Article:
September 02, 2021
3 min read
September 02, 2021
3 min read
Click here to read the Cover Story, “With resurgence of LASIK, debate reemerges on femto vs. mechanical microkeratomes.”
I use the Ziemer CrystalLine femtosecond laser system to make my LASIK flaps because I think femto is the safest and most effective way to make those flaps.
When I first started in practice, the previous owner I worked with used a mechanical microkeratome, and I remember seeing how inconsistent it was in regards to flap thickness and diameter depending on the shape of the patient’s cornea. There seemed to be a lot of nuance and a steep learning curve required to determine exactly the best way to optimize it for different patients.
The biggest advantage of the femtosecond laser is consistency. Regardless of the shape of the cornea, the femtosecond laser makes a perfect flap with uniform thickness from the edge to the center of the flap almost every time. This results in a much lower incidence of free caps, partial flaps, buttonholes and epithelial defects. Because of the smoothness of the bed, there is also some evidence, at least empirically, to suggest a lower rate of late flap dislocation for femto flaps compared with microkeratomes.
Because it is more precise, the femtosecond laser also allows you to make consistently thinner flaps. I routinely make 90-µm flaps for my LASIK procedures. By doing that, you can conserve a lot more tissue than you could with a microkeratome. The flap centration is also adjustable after suction with some femtosecond lasers, which helps ensure ablation on the visual axis.
That is not to say that the femtosecond laser is without complications. I have had a small handful of buttonholes and free caps, but the chances of that happening overall are much rarer. The other complications specific to the femtosecond laser are related to the energy used to create the flap, including transient light syndrome, opaque bubble layer and anterior chamber bubbles. Fortunately, most of these are nuisances that resolve quickly and are not the kinds of complications that affect the patient’s ultimate visual outcome. Moreover, we used to think that the incidence of diffuse lamellar keratitis was maybe higher with femto, but the lower energy settings available today make this less likely. Of course, the femtosecond laser is an added cost, but if it were my eyes or my family’s eyes, I would want the safest and most effective device that we have. I think that is the femtosecond laser.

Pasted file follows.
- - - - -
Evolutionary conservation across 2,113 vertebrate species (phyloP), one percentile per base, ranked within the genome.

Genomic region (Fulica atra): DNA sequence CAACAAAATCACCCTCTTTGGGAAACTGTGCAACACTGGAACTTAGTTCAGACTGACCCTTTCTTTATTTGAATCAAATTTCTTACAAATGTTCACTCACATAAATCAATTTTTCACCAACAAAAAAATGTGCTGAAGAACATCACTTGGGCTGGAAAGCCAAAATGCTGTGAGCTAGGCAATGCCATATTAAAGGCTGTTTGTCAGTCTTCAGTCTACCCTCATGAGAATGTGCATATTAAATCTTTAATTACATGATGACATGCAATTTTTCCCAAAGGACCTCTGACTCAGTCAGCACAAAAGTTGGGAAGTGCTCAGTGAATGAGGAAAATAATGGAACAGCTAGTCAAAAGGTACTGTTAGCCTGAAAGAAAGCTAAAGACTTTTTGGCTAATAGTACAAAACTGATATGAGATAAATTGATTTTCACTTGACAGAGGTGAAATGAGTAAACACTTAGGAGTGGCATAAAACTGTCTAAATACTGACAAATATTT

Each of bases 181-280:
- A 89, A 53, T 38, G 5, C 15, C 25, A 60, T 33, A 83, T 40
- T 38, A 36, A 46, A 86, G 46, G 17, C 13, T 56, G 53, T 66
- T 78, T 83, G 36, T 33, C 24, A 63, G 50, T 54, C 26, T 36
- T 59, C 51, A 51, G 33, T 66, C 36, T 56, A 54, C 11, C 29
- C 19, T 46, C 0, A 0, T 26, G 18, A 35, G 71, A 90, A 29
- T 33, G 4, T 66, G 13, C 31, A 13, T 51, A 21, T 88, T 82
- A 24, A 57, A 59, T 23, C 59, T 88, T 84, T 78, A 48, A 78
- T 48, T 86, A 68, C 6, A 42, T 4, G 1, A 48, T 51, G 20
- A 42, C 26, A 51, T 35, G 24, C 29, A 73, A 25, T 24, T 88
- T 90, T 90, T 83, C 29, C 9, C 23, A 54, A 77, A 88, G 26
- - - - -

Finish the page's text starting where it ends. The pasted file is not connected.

Dagny Zhu, MD, is from NVISION Eye Centers in California.
I brought a Zeiss VisuMax femtosecond laser into my practice in 2014, and now, I use it for about 60% of my LASIK cases. However, a good mechanical microkeratome is still an important part of any refractive surgeon’s toolkit.
Surgeons in the United States have been persuaded to think that femto is overwhelmingly better by successful marketing efforts of the femto manufacturers. However, we have learned through tracking surgical outcomes that both technologies yield comparable results with extremely low risk of unanticipated events such as buttonhole. Before surgery, we tell patients that procedures using femto might be slightly more comfortable and a few seconds shorter, but the statistical results of both systems are equivalent. Consistency of flap thickness is much tighter with femto than microkeratome, and this is a factor in counseling those with thinner corneas. Having the microkeratome allows us to offer LASIK at two different price points. For folks who may be economically challenged, either because of young age or the pandemic, it is a good option to help them afford LASIK if we can go the microkeratome route.
We also use microkeratomes in certain situations in which it might not be possible to use femto, including steep corneas above the manufacturer’s recommended range for specific platforms. We had an incident recently in which the air conditioning in our laser room failed on the day of surgery and the temperature rose to a point above which the use of the VisuMax is permitted. Because we had the mechanical microkeratome on hand, we were able to switch and salvage surgery for patients on that day. We did not have to disappoint them and crater a fairly significant surgical lineup.
I think the learning curve for microkeratomes is steeper than for femto. I make these choices from a position of significant volume, as well as accumulated comfort and experience.
David Wallace, MD, is from LA Sight in Los Angeles.